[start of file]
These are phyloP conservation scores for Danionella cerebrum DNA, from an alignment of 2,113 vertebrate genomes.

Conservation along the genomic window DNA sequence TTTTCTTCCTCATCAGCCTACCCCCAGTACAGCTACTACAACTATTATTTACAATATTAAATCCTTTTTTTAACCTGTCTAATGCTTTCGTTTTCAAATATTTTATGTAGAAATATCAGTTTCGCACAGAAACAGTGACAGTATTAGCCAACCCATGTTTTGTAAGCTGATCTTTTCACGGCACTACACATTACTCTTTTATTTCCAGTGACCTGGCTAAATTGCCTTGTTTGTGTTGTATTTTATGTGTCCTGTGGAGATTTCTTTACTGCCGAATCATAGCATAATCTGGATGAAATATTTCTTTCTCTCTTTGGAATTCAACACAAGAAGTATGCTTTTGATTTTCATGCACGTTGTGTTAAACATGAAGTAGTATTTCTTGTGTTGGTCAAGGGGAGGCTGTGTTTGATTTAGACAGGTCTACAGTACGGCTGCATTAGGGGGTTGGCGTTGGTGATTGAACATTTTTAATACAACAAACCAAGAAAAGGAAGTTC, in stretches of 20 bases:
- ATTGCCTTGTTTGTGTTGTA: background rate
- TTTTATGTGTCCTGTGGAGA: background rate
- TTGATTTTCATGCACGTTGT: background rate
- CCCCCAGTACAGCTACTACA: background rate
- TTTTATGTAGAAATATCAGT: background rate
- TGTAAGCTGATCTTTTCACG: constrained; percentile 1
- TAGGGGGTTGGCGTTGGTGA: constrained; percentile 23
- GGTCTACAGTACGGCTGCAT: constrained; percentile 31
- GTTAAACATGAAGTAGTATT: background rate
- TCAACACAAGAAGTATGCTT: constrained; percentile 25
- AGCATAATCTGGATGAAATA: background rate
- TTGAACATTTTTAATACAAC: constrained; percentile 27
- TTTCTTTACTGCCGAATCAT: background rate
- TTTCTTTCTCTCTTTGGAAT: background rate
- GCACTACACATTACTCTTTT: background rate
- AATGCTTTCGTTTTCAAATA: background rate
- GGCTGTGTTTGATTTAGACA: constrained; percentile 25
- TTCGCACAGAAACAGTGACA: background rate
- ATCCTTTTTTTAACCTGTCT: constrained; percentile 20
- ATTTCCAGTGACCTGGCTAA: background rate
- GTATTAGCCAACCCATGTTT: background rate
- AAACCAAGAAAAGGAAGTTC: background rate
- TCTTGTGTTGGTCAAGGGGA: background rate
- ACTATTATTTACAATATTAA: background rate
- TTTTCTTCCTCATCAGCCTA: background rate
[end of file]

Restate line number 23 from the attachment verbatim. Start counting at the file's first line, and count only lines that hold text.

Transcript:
- GTATTAGCCAACCCATGTTT: background rate